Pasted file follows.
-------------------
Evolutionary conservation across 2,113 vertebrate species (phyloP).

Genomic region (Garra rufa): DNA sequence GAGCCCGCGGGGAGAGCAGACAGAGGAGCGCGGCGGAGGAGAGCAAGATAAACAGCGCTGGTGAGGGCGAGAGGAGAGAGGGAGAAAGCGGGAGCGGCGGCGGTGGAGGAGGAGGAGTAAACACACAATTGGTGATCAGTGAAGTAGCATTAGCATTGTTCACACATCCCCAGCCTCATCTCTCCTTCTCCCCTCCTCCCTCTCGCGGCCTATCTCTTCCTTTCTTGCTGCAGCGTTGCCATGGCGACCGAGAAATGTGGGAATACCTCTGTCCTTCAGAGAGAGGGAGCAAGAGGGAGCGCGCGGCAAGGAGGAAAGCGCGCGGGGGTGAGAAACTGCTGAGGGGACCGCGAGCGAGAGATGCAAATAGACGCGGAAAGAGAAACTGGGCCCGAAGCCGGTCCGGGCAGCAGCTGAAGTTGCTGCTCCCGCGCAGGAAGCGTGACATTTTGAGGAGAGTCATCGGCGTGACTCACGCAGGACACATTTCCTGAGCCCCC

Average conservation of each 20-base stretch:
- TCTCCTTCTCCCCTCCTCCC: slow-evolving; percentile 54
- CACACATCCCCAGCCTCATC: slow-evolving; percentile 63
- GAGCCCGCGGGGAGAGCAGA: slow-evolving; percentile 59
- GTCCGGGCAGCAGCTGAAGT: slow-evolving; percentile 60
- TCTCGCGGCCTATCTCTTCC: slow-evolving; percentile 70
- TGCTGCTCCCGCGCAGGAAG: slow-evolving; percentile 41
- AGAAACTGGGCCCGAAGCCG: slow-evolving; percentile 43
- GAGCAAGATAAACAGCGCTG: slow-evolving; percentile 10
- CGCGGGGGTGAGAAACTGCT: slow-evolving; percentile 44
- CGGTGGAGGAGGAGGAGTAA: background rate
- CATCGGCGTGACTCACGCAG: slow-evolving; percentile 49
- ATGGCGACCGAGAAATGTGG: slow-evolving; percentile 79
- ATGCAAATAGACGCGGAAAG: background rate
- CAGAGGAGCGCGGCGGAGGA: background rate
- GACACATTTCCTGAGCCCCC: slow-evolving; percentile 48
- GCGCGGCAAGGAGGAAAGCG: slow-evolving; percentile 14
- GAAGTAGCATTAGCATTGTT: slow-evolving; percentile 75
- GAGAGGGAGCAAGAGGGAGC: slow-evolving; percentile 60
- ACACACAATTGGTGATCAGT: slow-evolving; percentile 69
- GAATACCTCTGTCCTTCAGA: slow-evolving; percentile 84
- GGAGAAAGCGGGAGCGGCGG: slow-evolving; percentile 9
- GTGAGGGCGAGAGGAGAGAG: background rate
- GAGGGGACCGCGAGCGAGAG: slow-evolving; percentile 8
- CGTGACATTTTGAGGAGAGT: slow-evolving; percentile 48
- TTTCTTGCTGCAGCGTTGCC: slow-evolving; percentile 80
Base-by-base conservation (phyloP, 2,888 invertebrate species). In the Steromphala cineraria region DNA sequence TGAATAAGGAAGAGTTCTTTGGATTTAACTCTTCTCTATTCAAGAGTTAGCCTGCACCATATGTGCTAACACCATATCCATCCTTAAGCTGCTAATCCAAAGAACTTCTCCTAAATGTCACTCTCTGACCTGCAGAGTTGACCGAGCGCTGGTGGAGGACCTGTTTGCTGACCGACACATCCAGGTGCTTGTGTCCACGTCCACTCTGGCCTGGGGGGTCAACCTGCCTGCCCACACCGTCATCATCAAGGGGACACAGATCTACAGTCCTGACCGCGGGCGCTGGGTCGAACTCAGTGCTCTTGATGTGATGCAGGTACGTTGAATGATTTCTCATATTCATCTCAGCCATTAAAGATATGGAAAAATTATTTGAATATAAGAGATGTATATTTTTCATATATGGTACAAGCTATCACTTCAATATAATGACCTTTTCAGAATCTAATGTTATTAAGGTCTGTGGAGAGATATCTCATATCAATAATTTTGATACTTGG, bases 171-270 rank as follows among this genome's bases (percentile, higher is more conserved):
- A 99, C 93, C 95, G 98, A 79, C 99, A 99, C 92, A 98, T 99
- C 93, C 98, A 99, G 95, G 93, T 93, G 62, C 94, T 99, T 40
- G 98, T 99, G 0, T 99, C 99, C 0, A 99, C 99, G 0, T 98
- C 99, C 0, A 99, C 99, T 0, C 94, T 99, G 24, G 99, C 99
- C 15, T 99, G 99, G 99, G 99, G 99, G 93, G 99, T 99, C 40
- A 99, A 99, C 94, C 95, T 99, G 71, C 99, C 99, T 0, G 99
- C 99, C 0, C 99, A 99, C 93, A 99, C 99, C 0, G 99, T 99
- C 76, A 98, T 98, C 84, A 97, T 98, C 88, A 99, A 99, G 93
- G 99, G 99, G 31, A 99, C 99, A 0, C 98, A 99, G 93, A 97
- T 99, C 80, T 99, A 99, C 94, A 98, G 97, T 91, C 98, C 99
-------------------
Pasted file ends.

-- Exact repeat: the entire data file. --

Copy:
Evolutionary conservation across 2,113 vertebrate species (phyloP).

Genomic region (Garra rufa): DNA sequence GAGCCCGCGGGGAGAGCAGACAGAGGAGCGCGGCGGAGGAGAGCAAGATAAACAGCGCTGGTGAGGGCGAGAGGAGAGAGGGAGAAAGCGGGAGCGGCGGCGGTGGAGGAGGAGGAGTAAACACACAATTGGTGATCAGTGAAGTAGCATTAGCATTGTTCACACATCCCCAGCCTCATCTCTCCTTCTCCCCTCCTCCCTCTCGCGGCCTATCTCTTCCTTTCTTGCTGCAGCGTTGCCATGGCGACCGAGAAATGTGGGAATACCTCTGTCCTTCAGAGAGAGGGAGCAAGAGGGAGCGCGCGGCAAGGAGGAAAGCGCGCGGGGGTGAGAAACTGCTGAGGGGACCGCGAGCGAGAGATGCAAATAGACGCGGAAAGAGAAACTGGGCCCGAAGCCGGTCCGGGCAGCAGCTGAAGTTGCTGCTCCCGCGCAGGAAGCGTGACATTTTGAGGAGAGTCATCGGCGTGACTCACGCAGGACACATTTCCTGAGCCCCC

Average conservation of each 20-base stretch:
- TCTCCTTCTCCCCTCCTCCC: slow-evolving; percentile 54
- CACACATCCCCAGCCTCATC: slow-evolving; percentile 63
- GAGCCCGCGGGGAGAGCAGA: slow-evolving; percentile 59
- GTCCGGGCAGCAGCTGAAGT: slow-evolving; percentile 60
- TCTCGCGGCCTATCTCTTCC: slow-evolving; percentile 70
- TGCTGCTCCCGCGCAGGAAG: slow-evolving; percentile 41
- AGAAACTGGGCCCGAAGCCG: slow-evolving; percentile 43
- GAGCAAGATAAACAGCGCTG: slow-evolving; percentile 10
- CGCGGGGGTGAGAAACTGCT: slow-evolving; percentile 44
- CGGTGGAGGAGGAGGAGTAA: background rate
- CATCGGCGTGACTCACGCAG: slow-evolving; percentile 49
- ATGGCGACCGAGAAATGTGG: slow-evolving; percentile 79
- ATGCAAATAGACGCGGAAAG: background rate
- CAGAGGAGCGCGGCGGAGGA: background rate
- GACACATTTCCTGAGCCCCC: slow-evolving; percentile 48
- GCGCGGCAAGGAGGAAAGCG: slow-evolving; percentile 14
- GAAGTAGCATTAGCATTGTT: slow-evolving; percentile 75
- GAGAGGGAGCAAGAGGGAGC: slow-evolving; percentile 60
- ACACACAATTGGTGATCAGT: slow-evolving; percentile 69
- GAATACCTCTGTCCTTCAGA: slow-evolving; percentile 84
- GGAGAAAGCGGGAGCGGCGG: slow-evolving; percentile 9
- GTGAGGGCGAGAGGAGAGAG: background rate
- GAGGGGACCGCGAGCGAGAG: slow-evolving; percentile 8
- CGTGACATTTTGAGGAGAGT: slow-evolving; percentile 48
- TTTCTTGCTGCAGCGTTGCC: slow-evolving; percentile 80
Base-by-base conservation (phyloP, 2,888 invertebrate species). In the Steromphala cineraria region DNA sequence TGAATAAGGAAGAGTTCTTTGGATTTAACTCTTCTCTATTCAAGAGTTAGCCTGCACCATATGTGCTAACACCATATCCATCCTTAAGCTGCTAATCCAAAGAACTTCTCCTAAATGTCACTCTCTGACCTGCAGAGTTGACCGAGCGCTGGTGGAGGACCTGTTTGCTGACCGACACATCCAGGTGCTTGTGTCCACGTCCACTCTGGCCTGGGGGGTCAACCTGCCTGCCCACACCGTCATCATCAAGGGGACACAGATCTACAGTCCTGACCGCGGGCGCTGGGTCGAACTCAGTGCTCTTGATGTGATGCAGGTACGTTGAATGATTTCTCATATTCATCTCAGCCATTAAAGATATGGAAAAATTATTTGAATATAAGAGATGTATATTTTTCATATATGGTACAAGCTATCACTTCAATATAATGACCTTTTCAGAATCTAATGTTATTAAGGTCTGTGGAGAGATATCTCATATCAATAATTTTGATACTTGG, bases 171-270 rank as follows among this genome's bases (percentile, higher is more conserved):
- A 99, C 93, C 95, G 98, A 79, C 99, A 99, C 92, A 98, T 99
- C 93, C 98, A 99, G 95, G 93, T 93, G 62, C 94, T 99, T 40
- G 98, T 99, G 0, T 99, C 99, C 0, A 99, C 99, G 0, T 98
- C 99, C 0, A 99, C 99, T 0, C 94, T 99, G 24, G 99, C 99
- C 15, T 99, G 99, G 99, G 99, G 99, G 93, G 99, T 99, C 40
- A 99, A 99, C 94, C 95, T 99, G 71, C 99, C 99, T 0, G 99
- C 99, C 0, C 99, A 99, C 93, A 99, C 99, C 0, G 99, T 99
- C 76, A 98, T 98, C 84, A 97, T 98, C 88, A 99, A 99, G 93
- G 99, G 99, G 31, A 99, C 99, A 0, C 98, A 99, G 93, A 97
- T 99, C 80, T 99, A 99, C 94, A 98, G 97, T 91, C 98, C 99